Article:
Nietzsche’s Philosophy of Education makes the case that Nietzsche’s philosophy has significant import for the theory and contemporary practice of education, arguing that some of Nietzsche's most important ideas have been misunderstood by previous interpreters. In providing novel reinterpretations of Nietzsche's ethical theory, political philosophy and philosophical anthropology and outlining concrete ways in which these ideas can enrich teaching and learning in modern democratic schools, the book sets itself apart from previous works on Nietzsche. This is one of the first extended engagements with Nietzsche’s philosophy which attempts to determine his true legacy for democratic education.
In its engagement with both the vast secondary literature on Nietzsche's philosophy and the educational implications of his philosophical vision, this book makes a unique contribution to both the philosophy of education and Nietzsche scholarship. In addition, its development of four concrete pedagogical approaches from Nietzsche's educational ideas makes the book a potentially helpful guide to meeting the practical challenges of contemporary teaching.
This book will be of great interest to Nietzsche scholars, researchers in the philosophy of education and students studying educational foundations.
Table of Contents
Introduction: Nietzsche’s Educational Legacy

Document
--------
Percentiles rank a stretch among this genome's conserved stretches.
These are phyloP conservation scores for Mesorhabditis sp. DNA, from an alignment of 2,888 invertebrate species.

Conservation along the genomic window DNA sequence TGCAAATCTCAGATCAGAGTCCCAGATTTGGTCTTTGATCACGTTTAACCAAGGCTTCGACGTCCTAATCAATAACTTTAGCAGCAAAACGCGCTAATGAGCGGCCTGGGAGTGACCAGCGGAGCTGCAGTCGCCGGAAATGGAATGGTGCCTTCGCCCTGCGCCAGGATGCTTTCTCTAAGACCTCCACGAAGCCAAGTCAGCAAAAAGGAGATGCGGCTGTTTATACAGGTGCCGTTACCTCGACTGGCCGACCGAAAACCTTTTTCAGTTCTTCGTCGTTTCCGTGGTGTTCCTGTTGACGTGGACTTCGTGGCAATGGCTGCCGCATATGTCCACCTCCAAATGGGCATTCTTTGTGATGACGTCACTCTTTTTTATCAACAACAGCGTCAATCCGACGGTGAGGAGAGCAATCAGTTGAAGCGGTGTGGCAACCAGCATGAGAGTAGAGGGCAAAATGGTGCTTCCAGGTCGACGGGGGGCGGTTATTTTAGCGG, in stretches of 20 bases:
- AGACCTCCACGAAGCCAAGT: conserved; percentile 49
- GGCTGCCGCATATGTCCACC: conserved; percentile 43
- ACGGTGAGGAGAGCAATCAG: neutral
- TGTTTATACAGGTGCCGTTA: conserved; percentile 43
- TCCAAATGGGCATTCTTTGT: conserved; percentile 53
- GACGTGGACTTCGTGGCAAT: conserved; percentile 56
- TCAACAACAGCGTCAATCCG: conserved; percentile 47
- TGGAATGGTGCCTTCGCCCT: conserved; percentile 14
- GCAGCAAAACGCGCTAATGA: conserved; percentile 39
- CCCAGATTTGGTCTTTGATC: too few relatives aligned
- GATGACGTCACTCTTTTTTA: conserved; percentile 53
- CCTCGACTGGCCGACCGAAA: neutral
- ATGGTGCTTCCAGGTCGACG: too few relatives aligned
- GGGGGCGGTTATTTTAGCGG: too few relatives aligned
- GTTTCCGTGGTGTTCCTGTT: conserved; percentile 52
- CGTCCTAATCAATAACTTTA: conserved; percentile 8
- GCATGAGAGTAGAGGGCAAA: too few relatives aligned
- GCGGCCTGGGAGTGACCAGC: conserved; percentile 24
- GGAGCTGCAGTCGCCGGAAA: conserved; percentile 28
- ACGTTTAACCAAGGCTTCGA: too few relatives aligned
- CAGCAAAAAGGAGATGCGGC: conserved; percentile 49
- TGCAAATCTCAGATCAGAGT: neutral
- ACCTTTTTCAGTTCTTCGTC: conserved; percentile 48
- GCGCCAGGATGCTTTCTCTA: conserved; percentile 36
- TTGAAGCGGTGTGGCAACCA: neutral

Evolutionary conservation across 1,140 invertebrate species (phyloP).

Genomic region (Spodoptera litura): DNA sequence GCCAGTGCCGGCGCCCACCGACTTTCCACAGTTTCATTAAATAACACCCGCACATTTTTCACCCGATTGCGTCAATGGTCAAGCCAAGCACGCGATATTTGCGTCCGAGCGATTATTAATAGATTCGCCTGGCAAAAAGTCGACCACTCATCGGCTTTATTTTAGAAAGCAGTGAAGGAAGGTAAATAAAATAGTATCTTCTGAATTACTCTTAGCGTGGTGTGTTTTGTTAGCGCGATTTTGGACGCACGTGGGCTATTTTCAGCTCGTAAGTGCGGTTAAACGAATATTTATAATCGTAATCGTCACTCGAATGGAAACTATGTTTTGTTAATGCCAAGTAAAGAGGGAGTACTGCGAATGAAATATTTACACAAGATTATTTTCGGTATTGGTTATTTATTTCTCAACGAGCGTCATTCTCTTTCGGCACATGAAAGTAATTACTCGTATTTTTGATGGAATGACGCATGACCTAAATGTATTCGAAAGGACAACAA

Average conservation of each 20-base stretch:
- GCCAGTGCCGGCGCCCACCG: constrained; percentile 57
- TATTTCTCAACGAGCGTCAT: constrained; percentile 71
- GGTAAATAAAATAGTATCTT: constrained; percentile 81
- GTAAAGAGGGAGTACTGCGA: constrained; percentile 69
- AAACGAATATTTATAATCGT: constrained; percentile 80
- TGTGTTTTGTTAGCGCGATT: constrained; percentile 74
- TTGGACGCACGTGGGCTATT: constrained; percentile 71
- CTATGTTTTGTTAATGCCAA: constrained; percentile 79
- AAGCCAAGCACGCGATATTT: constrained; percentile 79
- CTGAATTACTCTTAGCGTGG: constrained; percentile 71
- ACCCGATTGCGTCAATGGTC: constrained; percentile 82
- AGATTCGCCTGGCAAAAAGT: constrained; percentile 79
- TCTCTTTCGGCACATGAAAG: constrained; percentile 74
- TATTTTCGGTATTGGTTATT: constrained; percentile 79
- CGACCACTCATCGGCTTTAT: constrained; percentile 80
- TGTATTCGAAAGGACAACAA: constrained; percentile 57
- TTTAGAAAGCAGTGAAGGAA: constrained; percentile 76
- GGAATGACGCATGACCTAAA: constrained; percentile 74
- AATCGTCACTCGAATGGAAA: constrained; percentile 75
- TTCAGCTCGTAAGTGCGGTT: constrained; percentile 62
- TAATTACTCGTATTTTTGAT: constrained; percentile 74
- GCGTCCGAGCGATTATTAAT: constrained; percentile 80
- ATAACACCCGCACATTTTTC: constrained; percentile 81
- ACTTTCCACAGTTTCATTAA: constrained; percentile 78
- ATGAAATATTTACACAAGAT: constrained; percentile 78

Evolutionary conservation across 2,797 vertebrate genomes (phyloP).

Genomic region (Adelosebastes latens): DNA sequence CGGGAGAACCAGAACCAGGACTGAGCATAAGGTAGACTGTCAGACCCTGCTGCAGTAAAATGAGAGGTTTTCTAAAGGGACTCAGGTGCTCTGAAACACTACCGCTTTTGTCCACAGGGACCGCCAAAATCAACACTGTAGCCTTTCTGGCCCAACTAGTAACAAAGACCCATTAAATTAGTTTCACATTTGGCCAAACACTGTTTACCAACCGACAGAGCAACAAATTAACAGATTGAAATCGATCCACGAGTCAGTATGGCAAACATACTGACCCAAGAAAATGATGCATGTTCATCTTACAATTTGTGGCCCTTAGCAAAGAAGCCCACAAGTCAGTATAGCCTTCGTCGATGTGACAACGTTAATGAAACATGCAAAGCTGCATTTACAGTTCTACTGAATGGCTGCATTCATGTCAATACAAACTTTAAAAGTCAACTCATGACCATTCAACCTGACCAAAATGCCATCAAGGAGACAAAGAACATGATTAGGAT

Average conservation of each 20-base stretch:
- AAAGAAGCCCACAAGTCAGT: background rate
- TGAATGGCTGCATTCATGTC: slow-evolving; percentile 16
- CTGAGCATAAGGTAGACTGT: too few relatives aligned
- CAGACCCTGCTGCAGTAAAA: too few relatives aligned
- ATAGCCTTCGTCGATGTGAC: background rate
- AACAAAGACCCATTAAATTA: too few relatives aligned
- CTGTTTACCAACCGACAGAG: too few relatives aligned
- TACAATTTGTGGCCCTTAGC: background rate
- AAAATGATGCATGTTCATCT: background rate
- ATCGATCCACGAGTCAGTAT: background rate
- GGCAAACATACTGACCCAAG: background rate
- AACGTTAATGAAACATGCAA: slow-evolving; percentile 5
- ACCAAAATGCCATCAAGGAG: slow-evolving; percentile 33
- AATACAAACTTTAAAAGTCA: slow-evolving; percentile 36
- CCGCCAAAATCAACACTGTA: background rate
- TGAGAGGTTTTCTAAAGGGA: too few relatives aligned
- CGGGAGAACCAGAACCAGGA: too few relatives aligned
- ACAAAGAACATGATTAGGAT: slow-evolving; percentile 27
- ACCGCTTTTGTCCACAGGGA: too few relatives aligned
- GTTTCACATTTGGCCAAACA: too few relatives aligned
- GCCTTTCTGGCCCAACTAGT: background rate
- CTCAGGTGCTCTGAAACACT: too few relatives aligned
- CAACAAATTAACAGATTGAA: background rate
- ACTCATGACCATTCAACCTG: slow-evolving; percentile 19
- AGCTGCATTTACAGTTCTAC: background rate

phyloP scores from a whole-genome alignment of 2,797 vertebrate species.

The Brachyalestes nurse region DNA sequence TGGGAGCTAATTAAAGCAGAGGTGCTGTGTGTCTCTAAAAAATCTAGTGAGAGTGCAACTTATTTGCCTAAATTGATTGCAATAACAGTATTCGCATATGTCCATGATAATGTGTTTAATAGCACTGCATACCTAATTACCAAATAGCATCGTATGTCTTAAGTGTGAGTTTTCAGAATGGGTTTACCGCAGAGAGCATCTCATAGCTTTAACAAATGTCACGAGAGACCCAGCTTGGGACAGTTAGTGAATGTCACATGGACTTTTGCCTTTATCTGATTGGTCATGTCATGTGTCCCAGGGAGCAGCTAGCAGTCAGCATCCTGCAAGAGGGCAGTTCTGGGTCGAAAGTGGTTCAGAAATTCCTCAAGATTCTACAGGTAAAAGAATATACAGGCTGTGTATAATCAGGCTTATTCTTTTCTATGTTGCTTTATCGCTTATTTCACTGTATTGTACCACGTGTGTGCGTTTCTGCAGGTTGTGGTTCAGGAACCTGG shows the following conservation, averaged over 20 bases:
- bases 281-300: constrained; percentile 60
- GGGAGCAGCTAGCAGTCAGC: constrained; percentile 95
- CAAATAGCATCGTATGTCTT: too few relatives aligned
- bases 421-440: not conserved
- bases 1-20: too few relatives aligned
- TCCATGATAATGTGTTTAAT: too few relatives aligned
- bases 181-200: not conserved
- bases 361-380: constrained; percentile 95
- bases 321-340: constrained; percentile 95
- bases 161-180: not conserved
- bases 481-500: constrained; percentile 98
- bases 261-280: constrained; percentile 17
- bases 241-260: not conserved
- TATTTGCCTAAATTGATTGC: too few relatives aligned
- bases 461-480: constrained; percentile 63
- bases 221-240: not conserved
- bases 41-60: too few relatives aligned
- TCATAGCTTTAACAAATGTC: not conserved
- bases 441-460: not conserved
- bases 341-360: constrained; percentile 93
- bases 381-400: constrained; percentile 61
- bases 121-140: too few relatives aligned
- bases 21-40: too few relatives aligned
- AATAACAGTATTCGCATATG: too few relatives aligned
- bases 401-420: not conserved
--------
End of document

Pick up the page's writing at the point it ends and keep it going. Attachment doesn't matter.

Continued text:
1: The Doctrine of Perspectivism
2: Educational Implications of Perspectivism: Empathizing with the Other
3: The Doctrine of Self-overcoming
4: Educational Implications of Self-overcoming: Embodying Reason, Embracing Struggle
5: The Doctrine of the Order of Rank
6: Educational Implications of the Order of Rank: Creating a Culture of Emulation
7: The Doctrine of Ressentiment
8: Educational Implications of Ressentiment: Cultivating a Disposition of Gratitude
9: Conclusion: Nietzsche’s Pedagogical Vision for the Good Life
Mark E. Jonas is Associate Professor of Education and Associate Professor of Philosophy (by courtesy) at Wheaton College in Illinois.
Douglas W. Yacek is Research Fellow and Lecturer in the Leibniz School of Education and the Institute for Special Education in the Faculty of Philosophy at the Leibniz University Hannover in Germany.
"Jonas and Yacek advance . . . far-reaching, complex and even provocative educational goals in philosophical depth."
-Erziehungswissenscahftliche Revue ( German Review Journal)